Two Mount Sinai Neuroscientists Named 2019 Sloan Research Fellows
Kanaka Rajan, PhD, and Daniel Wacker, PhD, receive early-career fellowships
Two faculty members of the Icahn School of Medicine at Mount Sinai were recently named recipients of the 2019 Sloan Research Fellowships, a prestigious honor for early-career scholars whose achievements mark them as among the most promising researchers in their fields. Kanaka Rajan, PhD, Assistant Professor of Neuroscience and Daniel Wacker, PhD, Assistant Professor of Pharmacological Sciences, will each receive a two-year, $70,000 fellowship to further their research.
Drs. Rajan and Wacker are among 126 scientists who represent 57 institutions of higher education in the United States and Canada. The fellowships, granted annually by The Alfred P. Sloan Foundation since 1955, are awarded in close coordination with the scientific community. Candidates must be nominated by their fellow scientists and winning fellows are selected by independent panels of senior scholars on the basis of a candidate’s research accomplishments, creativity, and potential to become a leader in his or her field.
“Drs. Rajan and Wacker are outstanding scientists who are making significant contributions early in their careers,” says Paul J. Kenny, PhD, Ward-Coleman Professor and Chair of the Arthur M. Fishberg Department of Neuroscience at the Icahn School of Medicine at Mount Sinai. "We are thrilled that the Alfred P. Sloan Foundation has recognized their excellence and has chosen to provide them with this prestigious honor and the flexible research support that will enable them to advance their work.”
Dr. Rajan’s innovative research uses advanced mathematical approaches and artificial intelligence and machine learning tools to discover how the brain functions in both health and disease. In the lab, she builds network models that simulate the activity of neurons in animal and human brains and writes integrative theories that explain how such activity drives behavior and cognition.
Dr. Wacker’s research is focused on a comprehensive, mechanistic understanding of important drug targets involved in human health and disease, using structural and pharmacological methods. He is particularly interested in the structure and function of serotonin receptors and transporters involved in maintaining normal brain function and will aim to design novel, target-selective compounds that help delineate the role of these proteins in mental illness and other pathologies. His lab uses pioneering technologies in structural and molecular pharmacology, including membrane protein crystallization, cryo electron microscopy, quantitative pharmacology and structure-based drug design.
“Sloan Research Fellows are the best young scientists working today,” said Adam F. Falk, president of the Alfred P. Sloan Foundation. “Sloan Fellows stand out for their creativity, for their hard work, for the importance of the issues they tackle, and the energy and innovation with which they tackle them. To be a Sloan Fellow is to be in the vanguard of twenty-first century science.”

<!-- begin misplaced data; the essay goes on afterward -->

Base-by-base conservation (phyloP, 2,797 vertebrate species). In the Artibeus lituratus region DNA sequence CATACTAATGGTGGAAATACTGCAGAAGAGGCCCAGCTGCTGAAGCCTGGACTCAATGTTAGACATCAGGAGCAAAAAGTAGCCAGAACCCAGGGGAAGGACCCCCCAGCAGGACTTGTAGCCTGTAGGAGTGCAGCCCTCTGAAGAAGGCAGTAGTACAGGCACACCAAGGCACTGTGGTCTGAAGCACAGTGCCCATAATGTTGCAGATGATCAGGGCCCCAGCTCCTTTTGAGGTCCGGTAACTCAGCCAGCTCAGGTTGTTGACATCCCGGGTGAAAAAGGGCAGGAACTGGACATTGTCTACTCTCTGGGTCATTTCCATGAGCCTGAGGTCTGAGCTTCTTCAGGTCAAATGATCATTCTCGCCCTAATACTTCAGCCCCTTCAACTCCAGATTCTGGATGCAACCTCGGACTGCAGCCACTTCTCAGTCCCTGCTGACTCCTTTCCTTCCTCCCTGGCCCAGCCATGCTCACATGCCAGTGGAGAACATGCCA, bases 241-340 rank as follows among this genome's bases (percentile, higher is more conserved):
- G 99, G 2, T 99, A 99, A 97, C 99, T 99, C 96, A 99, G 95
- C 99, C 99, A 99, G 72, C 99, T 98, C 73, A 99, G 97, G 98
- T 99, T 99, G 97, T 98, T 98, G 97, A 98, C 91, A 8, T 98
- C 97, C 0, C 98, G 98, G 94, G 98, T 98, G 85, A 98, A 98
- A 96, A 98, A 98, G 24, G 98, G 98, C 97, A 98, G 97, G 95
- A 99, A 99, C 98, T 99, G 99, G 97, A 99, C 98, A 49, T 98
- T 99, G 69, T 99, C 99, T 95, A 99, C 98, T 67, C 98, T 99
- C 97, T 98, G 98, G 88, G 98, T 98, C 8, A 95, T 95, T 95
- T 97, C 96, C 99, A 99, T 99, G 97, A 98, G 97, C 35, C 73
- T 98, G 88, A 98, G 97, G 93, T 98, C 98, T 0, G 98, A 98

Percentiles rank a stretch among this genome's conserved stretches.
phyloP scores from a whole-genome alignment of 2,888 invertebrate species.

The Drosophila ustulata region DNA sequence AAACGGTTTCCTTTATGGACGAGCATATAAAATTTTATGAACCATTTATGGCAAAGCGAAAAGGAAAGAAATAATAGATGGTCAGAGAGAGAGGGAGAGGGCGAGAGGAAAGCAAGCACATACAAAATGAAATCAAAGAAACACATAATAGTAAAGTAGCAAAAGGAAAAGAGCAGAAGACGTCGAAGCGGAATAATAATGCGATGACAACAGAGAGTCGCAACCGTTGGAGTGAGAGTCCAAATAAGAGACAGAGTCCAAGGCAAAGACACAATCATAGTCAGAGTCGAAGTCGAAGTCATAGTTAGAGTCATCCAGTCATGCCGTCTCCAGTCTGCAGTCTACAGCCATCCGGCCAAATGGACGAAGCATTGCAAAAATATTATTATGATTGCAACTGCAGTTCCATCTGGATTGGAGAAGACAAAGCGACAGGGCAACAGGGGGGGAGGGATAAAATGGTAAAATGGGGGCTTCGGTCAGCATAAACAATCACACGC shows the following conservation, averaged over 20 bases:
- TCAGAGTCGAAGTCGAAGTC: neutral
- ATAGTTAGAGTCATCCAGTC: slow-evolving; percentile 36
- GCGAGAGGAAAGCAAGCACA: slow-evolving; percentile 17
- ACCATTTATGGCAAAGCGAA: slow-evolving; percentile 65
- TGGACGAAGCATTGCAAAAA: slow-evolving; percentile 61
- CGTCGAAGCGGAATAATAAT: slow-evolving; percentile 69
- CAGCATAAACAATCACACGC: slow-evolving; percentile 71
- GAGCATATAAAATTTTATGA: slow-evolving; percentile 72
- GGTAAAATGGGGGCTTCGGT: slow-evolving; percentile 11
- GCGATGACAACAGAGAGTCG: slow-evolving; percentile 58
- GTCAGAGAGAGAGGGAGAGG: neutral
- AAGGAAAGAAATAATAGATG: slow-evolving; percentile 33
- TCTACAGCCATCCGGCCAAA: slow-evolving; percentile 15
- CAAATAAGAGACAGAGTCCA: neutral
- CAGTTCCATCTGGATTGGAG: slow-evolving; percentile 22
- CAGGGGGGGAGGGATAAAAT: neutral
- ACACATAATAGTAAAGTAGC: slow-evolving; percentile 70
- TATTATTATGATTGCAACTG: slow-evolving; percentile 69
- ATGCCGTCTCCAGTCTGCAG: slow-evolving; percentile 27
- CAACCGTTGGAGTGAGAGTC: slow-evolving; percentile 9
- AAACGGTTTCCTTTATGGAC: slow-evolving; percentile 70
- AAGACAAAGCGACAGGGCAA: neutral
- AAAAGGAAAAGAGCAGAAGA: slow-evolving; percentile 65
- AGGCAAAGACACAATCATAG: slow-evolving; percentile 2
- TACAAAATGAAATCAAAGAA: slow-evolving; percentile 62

About the Mount Sinai Health System
The Mount Sinai Health System is New York City's largest integrated delivery system, encompassing eight hospitals, a leading medical school, and a vast network of ambulatory practices throughout the greater New York region. Mount Sinai's vision is to produce the safest care, the highest quality, the highest satisfaction, the best access and the best value of any health system in the nation. The Health System includes approximately 7,480 primary and specialty care physicians; 11 joint-venture ambulatory surgery centers; more than 410 ambulatory practices throughout the five boroughs of New York City, Westchester, Long Island, and Florida; and 31 affiliated community health centers. The Icahn School of Medicine is one of three medical schools that have earned distinction by multiple indicators: ranked in the top 20 by U.S. News & World Report's "Best Medical Schools", aligned with a U.S. News & World Report's "Honor Roll" Hospital, No. 12 in the nation for National Institutes of Health funding, and among the top 10 most innovative research institutions as ranked by the journal Nature in its Nature Innovation Index. This reflects a special level of excellence in education, clinical practice, and research. The Mount Sinai Hospital is ranked No. 18 on U.S. News & World Report's "Honor Roll" of top U.S. hospitals; it is one of the nation's top 20 hospitals in Cardiology/Heart Surgery, Gastroenterology/GI Surgery, Geriatrics, Nephrology, and Neurology/Neurosurgery, and in the top 50 in six other specialties in the 2018-2019 "Best Hospitals" issue. Mount Sinai's Kravis Children's Hospital also is ranked nationally in five out of ten pediatric specialties by U.S. News & World Report. The New York Eye and Ear Infirmary of Mount Sinai is ranked 11th nationally for Ophthalmology and 44th for Ear, Nose, and Throat. Mount Sinai Beth Israel, Mount Sinai St. Luke's, Mount Sinai West, and South Nassau Communities Hospital are ranked regionally.